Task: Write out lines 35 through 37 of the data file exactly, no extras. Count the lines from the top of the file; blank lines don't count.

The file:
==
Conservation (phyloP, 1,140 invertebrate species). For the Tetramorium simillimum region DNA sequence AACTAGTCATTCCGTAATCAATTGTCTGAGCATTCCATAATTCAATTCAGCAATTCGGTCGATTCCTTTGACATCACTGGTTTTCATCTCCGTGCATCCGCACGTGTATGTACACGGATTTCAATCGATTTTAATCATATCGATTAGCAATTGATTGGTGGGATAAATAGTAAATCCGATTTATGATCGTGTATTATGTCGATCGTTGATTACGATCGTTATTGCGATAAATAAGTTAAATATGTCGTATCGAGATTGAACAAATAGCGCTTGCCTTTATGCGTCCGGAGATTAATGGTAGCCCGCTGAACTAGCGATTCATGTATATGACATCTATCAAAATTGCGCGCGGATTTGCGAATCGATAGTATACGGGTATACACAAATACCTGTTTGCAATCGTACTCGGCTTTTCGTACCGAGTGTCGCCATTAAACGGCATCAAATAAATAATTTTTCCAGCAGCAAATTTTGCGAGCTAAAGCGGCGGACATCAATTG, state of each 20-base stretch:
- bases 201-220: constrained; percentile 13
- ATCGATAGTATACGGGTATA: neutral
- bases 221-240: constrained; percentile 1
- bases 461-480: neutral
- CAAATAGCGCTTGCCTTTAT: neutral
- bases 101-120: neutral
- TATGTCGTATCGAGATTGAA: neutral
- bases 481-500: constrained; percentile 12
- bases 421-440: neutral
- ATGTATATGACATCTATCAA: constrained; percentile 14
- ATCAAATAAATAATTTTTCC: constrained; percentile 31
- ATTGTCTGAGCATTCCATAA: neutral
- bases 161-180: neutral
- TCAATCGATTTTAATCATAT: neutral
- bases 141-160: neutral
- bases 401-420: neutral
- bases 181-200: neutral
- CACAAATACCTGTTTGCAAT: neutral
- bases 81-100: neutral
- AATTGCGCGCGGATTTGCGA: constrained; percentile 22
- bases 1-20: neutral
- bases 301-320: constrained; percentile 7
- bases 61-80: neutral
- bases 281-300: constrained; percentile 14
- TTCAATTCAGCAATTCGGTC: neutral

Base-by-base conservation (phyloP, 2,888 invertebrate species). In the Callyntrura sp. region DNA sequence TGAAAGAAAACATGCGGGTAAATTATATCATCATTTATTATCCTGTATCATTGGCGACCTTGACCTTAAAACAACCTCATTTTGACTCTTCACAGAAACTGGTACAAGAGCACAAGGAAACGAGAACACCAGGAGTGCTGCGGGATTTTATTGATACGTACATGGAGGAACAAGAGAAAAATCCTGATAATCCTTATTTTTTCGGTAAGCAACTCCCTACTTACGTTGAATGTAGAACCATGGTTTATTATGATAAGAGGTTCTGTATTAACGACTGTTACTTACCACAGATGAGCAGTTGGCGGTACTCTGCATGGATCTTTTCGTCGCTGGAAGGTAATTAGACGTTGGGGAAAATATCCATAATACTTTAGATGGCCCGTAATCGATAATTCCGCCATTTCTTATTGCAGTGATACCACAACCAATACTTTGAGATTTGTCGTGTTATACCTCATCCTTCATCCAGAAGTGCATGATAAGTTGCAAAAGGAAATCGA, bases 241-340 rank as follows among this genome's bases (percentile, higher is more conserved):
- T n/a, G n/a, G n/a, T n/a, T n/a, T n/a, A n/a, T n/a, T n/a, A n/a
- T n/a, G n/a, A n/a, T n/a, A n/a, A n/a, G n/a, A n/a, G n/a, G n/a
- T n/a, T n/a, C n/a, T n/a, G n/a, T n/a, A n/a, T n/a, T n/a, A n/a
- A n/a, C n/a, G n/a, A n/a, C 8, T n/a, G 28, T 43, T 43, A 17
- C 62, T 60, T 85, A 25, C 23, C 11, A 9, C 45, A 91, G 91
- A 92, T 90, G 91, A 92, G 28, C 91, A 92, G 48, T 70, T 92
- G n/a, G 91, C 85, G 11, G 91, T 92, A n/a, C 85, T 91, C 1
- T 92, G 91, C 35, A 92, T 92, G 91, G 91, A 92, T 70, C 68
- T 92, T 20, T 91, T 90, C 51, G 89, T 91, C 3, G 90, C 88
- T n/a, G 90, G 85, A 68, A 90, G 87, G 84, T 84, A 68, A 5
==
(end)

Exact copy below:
- T 92, G 91, C 35, A 92, T 92, G 91, G 91, A 92, T 70, C 68
- T 92, T 20, T 91, T 90, C 51, G 89, T 91, C 3, G 90, C 88
- T n/a, G 90, G 85, A 68, A 90, G 87, G 84, T 84, A 68, A 5